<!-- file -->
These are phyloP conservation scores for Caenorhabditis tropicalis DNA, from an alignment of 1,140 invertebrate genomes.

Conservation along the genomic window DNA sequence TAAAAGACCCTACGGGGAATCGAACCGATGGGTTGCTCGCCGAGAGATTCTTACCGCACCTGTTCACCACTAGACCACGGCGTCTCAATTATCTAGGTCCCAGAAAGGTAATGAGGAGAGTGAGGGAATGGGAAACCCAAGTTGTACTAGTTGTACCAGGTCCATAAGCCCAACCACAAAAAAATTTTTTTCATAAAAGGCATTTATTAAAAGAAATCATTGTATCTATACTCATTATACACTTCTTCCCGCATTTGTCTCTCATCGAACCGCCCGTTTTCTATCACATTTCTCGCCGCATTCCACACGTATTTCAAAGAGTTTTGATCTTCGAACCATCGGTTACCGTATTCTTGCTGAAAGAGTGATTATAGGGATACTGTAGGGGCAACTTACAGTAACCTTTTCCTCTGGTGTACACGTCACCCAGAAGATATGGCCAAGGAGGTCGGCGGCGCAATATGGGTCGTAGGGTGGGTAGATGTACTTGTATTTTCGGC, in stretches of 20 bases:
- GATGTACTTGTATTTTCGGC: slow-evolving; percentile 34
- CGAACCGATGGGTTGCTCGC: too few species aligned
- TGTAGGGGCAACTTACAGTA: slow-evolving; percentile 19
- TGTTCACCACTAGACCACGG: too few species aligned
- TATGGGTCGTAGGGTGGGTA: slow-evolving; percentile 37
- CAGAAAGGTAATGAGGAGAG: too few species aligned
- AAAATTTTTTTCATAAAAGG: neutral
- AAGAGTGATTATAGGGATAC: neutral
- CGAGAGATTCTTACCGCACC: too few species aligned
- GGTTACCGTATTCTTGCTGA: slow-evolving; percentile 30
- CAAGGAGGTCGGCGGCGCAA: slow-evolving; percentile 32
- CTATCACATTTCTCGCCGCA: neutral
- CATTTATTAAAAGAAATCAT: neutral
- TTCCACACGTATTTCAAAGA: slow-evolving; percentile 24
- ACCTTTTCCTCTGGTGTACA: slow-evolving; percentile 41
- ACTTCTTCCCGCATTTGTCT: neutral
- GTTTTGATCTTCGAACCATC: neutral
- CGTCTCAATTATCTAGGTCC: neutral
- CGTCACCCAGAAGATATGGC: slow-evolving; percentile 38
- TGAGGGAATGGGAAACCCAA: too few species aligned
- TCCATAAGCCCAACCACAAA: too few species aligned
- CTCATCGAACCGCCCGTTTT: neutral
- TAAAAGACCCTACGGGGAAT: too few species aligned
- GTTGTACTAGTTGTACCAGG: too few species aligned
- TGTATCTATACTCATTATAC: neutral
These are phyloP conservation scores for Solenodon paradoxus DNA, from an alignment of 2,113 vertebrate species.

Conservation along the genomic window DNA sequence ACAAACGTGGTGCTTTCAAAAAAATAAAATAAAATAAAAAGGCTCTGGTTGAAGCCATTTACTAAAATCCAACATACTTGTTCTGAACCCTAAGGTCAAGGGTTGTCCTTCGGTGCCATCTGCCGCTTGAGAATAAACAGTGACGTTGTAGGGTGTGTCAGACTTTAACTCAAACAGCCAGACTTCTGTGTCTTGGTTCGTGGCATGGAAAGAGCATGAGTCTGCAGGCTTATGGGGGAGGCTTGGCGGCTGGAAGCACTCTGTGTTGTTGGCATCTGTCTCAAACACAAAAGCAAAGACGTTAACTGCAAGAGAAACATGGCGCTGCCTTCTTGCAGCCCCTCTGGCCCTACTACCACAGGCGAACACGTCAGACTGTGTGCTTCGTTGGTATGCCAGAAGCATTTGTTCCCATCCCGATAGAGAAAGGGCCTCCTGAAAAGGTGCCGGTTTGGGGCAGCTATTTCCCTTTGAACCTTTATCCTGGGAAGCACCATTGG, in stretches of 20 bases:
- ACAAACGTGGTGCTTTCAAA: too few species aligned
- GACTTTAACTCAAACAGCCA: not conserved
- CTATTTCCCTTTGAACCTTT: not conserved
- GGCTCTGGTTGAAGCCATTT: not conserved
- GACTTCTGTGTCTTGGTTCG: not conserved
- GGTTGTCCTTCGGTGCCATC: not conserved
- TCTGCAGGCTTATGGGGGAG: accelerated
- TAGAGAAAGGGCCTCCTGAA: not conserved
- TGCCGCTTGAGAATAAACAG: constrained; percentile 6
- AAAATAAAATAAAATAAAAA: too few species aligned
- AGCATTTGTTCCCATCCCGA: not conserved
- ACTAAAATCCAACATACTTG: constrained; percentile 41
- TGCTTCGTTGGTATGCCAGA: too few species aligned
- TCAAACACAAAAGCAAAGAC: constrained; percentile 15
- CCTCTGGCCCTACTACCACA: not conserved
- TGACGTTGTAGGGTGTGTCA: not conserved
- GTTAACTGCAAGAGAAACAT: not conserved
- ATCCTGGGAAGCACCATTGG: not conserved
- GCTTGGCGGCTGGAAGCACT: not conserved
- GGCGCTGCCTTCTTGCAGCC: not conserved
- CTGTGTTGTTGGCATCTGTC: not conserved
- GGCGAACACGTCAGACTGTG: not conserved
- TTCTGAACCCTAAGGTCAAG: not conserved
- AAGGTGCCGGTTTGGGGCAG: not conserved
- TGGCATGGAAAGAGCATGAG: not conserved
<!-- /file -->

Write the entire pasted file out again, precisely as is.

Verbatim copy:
These are phyloP conservation scores for Caenorhabditis tropicalis DNA, from an alignment of 1,140 invertebrate genomes.

Conservation along the genomic window DNA sequence TAAAAGACCCTACGGGGAATCGAACCGATGGGTTGCTCGCCGAGAGATTCTTACCGCACCTGTTCACCACTAGACCACGGCGTCTCAATTATCTAGGTCCCAGAAAGGTAATGAGGAGAGTGAGGGAATGGGAAACCCAAGTTGTACTAGTTGTACCAGGTCCATAAGCCCAACCACAAAAAAATTTTTTTCATAAAAGGCATTTATTAAAAGAAATCATTGTATCTATACTCATTATACACTTCTTCCCGCATTTGTCTCTCATCGAACCGCCCGTTTTCTATCACATTTCTCGCCGCATTCCACACGTATTTCAAAGAGTTTTGATCTTCGAACCATCGGTTACCGTATTCTTGCTGAAAGAGTGATTATAGGGATACTGTAGGGGCAACTTACAGTAACCTTTTCCTCTGGTGTACACGTCACCCAGAAGATATGGCCAAGGAGGTCGGCGGCGCAATATGGGTCGTAGGGTGGGTAGATGTACTTGTATTTTCGGC, in stretches of 20 bases:
- GATGTACTTGTATTTTCGGC: slow-evolving; percentile 34
- CGAACCGATGGGTTGCTCGC: too few species aligned
- TGTAGGGGCAACTTACAGTA: slow-evolving; percentile 19
- TGTTCACCACTAGACCACGG: too few species aligned
- TATGGGTCGTAGGGTGGGTA: slow-evolving; percentile 37
- CAGAAAGGTAATGAGGAGAG: too few species aligned
- AAAATTTTTTTCATAAAAGG: neutral
- AAGAGTGATTATAGGGATAC: neutral
- CGAGAGATTCTTACCGCACC: too few species aligned
- GGTTACCGTATTCTTGCTGA: slow-evolving; percentile 30
- CAAGGAGGTCGGCGGCGCAA: slow-evolving; percentile 32
- CTATCACATTTCTCGCCGCA: neutral
- CATTTATTAAAAGAAATCAT: neutral
- TTCCACACGTATTTCAAAGA: slow-evolving; percentile 24
- ACCTTTTCCTCTGGTGTACA: slow-evolving; percentile 41
- ACTTCTTCCCGCATTTGTCT: neutral
- GTTTTGATCTTCGAACCATC: neutral
- CGTCTCAATTATCTAGGTCC: neutral
- CGTCACCCAGAAGATATGGC: slow-evolving; percentile 38
- TGAGGGAATGGGAAACCCAA: too few species aligned
- TCCATAAGCCCAACCACAAA: too few species aligned
- CTCATCGAACCGCCCGTTTT: neutral
- TAAAAGACCCTACGGGGAAT: too few species aligned
- GTTGTACTAGTTGTACCAGG: too few species aligned
- TGTATCTATACTCATTATAC: neutral
These are phyloP conservation scores for Solenodon paradoxus DNA, from an alignment of 2,113 vertebrate species.

Conservation along the genomic window DNA sequence ACAAACGTGGTGCTTTCAAAAAAATAAAATAAAATAAAAAGGCTCTGGTTGAAGCCATTTACTAAAATCCAACATACTTGTTCTGAACCCTAAGGTCAAGGGTTGTCCTTCGGTGCCATCTGCCGCTTGAGAATAAACAGTGACGTTGTAGGGTGTGTCAGACTTTAACTCAAACAGCCAGACTTCTGTGTCTTGGTTCGTGGCATGGAAAGAGCATGAGTCTGCAGGCTTATGGGGGAGGCTTGGCGGCTGGAAGCACTCTGTGTTGTTGGCATCTGTCTCAAACACAAAAGCAAAGACGTTAACTGCAAGAGAAACATGGCGCTGCCTTCTTGCAGCCCCTCTGGCCCTACTACCACAGGCGAACACGTCAGACTGTGTGCTTCGTTGGTATGCCAGAAGCATTTGTTCCCATCCCGATAGAGAAAGGGCCTCCTGAAAAGGTGCCGGTTTGGGGCAGCTATTTCCCTTTGAACCTTTATCCTGGGAAGCACCATTGG, in stretches of 20 bases:
- ACAAACGTGGTGCTTTCAAA: too few species aligned
- GACTTTAACTCAAACAGCCA: not conserved
- CTATTTCCCTTTGAACCTTT: not conserved
- GGCTCTGGTTGAAGCCATTT: not conserved
- GACTTCTGTGTCTTGGTTCG: not conserved
- GGTTGTCCTTCGGTGCCATC: not conserved
- TCTGCAGGCTTATGGGGGAG: accelerated
- TAGAGAAAGGGCCTCCTGAA: not conserved
- TGCCGCTTGAGAATAAACAG: constrained; percentile 6
- AAAATAAAATAAAATAAAAA: too few species aligned
- AGCATTTGTTCCCATCCCGA: not conserved
- ACTAAAATCCAACATACTTG: constrained; percentile 41
- TGCTTCGTTGGTATGCCAGA: too few species aligned
- TCAAACACAAAAGCAAAGAC: constrained; percentile 15
- CCTCTGGCCCTACTACCACA: not conserved
- TGACGTTGTAGGGTGTGTCA: not conserved
- GTTAACTGCAAGAGAAACAT: not conserved
- ATCCTGGGAAGCACCATTGG: not conserved
- GCTTGGCGGCTGGAAGCACT: not conserved
- GGCGCTGCCTTCTTGCAGCC: not conserved
- CTGTGTTGTTGGCATCTGTC: not conserved
- GGCGAACACGTCAGACTGTG: not conserved
- TTCTGAACCCTAAGGTCAAG: not conserved
- AAGGTGCCGGTTTGGGGCAG: not conserved
- TGGCATGGAAAGAGCATGAG: not conserved